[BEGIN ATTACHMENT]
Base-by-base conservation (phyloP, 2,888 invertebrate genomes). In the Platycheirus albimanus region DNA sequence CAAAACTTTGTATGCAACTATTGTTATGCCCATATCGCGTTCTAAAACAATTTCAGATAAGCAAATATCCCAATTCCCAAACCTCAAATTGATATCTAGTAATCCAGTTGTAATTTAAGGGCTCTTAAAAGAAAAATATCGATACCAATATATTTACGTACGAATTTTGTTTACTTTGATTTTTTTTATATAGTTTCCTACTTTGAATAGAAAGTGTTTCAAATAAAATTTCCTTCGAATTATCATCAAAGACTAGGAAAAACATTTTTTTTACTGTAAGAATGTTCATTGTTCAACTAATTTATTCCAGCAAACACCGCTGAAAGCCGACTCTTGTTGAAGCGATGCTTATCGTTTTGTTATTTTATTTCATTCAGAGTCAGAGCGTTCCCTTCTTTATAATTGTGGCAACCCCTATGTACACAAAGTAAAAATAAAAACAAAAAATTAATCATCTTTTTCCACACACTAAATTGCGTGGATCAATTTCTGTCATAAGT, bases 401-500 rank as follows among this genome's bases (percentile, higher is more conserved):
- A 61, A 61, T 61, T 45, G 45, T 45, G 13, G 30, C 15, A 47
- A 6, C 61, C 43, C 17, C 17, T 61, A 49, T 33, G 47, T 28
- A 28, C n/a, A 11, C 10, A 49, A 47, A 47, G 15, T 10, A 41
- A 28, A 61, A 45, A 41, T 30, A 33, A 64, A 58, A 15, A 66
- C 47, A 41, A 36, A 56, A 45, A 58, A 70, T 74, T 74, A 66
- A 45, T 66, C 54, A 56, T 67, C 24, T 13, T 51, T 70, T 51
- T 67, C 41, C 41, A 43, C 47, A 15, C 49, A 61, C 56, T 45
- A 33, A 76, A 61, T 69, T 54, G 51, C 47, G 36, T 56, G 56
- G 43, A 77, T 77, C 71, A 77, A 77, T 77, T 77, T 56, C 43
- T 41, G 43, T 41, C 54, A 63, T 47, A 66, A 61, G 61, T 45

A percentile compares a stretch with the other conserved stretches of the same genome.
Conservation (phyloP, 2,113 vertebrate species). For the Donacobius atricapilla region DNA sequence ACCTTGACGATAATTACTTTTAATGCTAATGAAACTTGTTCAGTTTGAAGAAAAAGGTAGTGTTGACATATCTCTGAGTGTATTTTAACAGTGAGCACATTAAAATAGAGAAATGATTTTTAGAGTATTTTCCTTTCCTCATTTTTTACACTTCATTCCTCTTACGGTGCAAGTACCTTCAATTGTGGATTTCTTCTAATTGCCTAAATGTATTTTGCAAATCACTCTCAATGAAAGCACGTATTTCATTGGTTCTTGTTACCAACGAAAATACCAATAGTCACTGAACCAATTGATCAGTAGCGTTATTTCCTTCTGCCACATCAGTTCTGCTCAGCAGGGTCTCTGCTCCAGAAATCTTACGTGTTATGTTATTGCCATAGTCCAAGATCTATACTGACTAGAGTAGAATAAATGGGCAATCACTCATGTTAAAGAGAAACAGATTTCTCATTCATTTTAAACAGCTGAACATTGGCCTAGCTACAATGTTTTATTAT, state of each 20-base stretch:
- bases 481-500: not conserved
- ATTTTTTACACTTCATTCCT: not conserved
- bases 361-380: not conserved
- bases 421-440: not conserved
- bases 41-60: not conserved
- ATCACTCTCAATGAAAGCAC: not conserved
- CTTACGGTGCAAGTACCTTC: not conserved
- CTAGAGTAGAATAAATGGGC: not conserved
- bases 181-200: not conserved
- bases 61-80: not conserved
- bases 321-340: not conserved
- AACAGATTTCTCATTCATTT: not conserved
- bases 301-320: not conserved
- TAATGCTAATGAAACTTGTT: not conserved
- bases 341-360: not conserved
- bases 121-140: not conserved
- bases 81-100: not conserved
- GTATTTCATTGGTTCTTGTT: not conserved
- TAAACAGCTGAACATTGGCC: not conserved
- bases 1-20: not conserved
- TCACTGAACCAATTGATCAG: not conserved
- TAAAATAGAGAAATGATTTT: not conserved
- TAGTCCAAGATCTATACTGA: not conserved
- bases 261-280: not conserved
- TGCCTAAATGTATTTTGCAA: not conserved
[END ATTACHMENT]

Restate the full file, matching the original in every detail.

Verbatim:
Base-by-base conservation (phyloP, 2,888 invertebrate genomes). In the Platycheirus albimanus region DNA sequence CAAAACTTTGTATGCAACTATTGTTATGCCCATATCGCGTTCTAAAACAATTTCAGATAAGCAAATATCCCAATTCCCAAACCTCAAATTGATATCTAGTAATCCAGTTGTAATTTAAGGGCTCTTAAAAGAAAAATATCGATACCAATATATTTACGTACGAATTTTGTTTACTTTGATTTTTTTTATATAGTTTCCTACTTTGAATAGAAAGTGTTTCAAATAAAATTTCCTTCGAATTATCATCAAAGACTAGGAAAAACATTTTTTTTACTGTAAGAATGTTCATTGTTCAACTAATTTATTCCAGCAAACACCGCTGAAAGCCGACTCTTGTTGAAGCGATGCTTATCGTTTTGTTATTTTATTTCATTCAGAGTCAGAGCGTTCCCTTCTTTATAATTGTGGCAACCCCTATGTACACAAAGTAAAAATAAAAACAAAAAATTAATCATCTTTTTCCACACACTAAATTGCGTGGATCAATTTCTGTCATAAGT, bases 401-500 rank as follows among this genome's bases (percentile, higher is more conserved):
- A 61, A 61, T 61, T 45, G 45, T 45, G 13, G 30, C 15, A 47
- A 6, C 61, C 43, C 17, C 17, T 61, A 49, T 33, G 47, T 28
- A 28, C n/a, A 11, C 10, A 49, A 47, A 47, G 15, T 10, A 41
- A 28, A 61, A 45, A 41, T 30, A 33, A 64, A 58, A 15, A 66
- C 47, A 41, A 36, A 56, A 45, A 58, A 70, T 74, T 74, A 66
- A 45, T 66, C 54, A 56, T 67, C 24, T 13, T 51, T 70, T 51
- T 67, C 41, C 41, A 43, C 47, A 15, C 49, A 61, C 56, T 45
- A 33, A 76, A 61, T 69, T 54, G 51, C 47, G 36, T 56, G 56
- G 43, A 77, T 77, C 71, A 77, A 77, T 77, T 77, T 56, C 43
- T 41, G 43, T 41, C 54, A 63, T 47, A 66, A 61, G 61, T 45

A percentile compares a stretch with the other conserved stretches of the same genome.
Conservation (phyloP, 2,113 vertebrate species). For the Donacobius atricapilla region DNA sequence ACCTTGACGATAATTACTTTTAATGCTAATGAAACTTGTTCAGTTTGAAGAAAAAGGTAGTGTTGACATATCTCTGAGTGTATTTTAACAGTGAGCACATTAAAATAGAGAAATGATTTTTAGAGTATTTTCCTTTCCTCATTTTTTACACTTCATTCCTCTTACGGTGCAAGTACCTTCAATTGTGGATTTCTTCTAATTGCCTAAATGTATTTTGCAAATCACTCTCAATGAAAGCACGTATTTCATTGGTTCTTGTTACCAACGAAAATACCAATAGTCACTGAACCAATTGATCAGTAGCGTTATTTCCTTCTGCCACATCAGTTCTGCTCAGCAGGGTCTCTGCTCCAGAAATCTTACGTGTTATGTTATTGCCATAGTCCAAGATCTATACTGACTAGAGTAGAATAAATGGGCAATCACTCATGTTAAAGAGAAACAGATTTCTCATTCATTTTAAACAGCTGAACATTGGCCTAGCTACAATGTTTTATTAT, state of each 20-base stretch:
- bases 481-500: not conserved
- ATTTTTTACACTTCATTCCT: not conserved
- bases 361-380: not conserved
- bases 421-440: not conserved
- bases 41-60: not conserved
- ATCACTCTCAATGAAAGCAC: not conserved
- CTTACGGTGCAAGTACCTTC: not conserved
- CTAGAGTAGAATAAATGGGC: not conserved
- bases 181-200: not conserved
- bases 61-80: not conserved
- bases 321-340: not conserved
- AACAGATTTCTCATTCATTT: not conserved
- bases 301-320: not conserved
- TAATGCTAATGAAACTTGTT: not conserved
- bases 341-360: not conserved
- bases 121-140: not conserved
- bases 81-100: not conserved
- GTATTTCATTGGTTCTTGTT: not conserved
- TAAACAGCTGAACATTGGCC: not conserved
- bases 1-20: not conserved
- TCACTGAACCAATTGATCAG: not conserved
- TAAAATAGAGAAATGATTTT: not conserved
- TAGTCCAAGATCTATACTGA: not conserved
- bases 261-280: not conserved
- TGCCTAAATGTATTTTGCAA: not conserved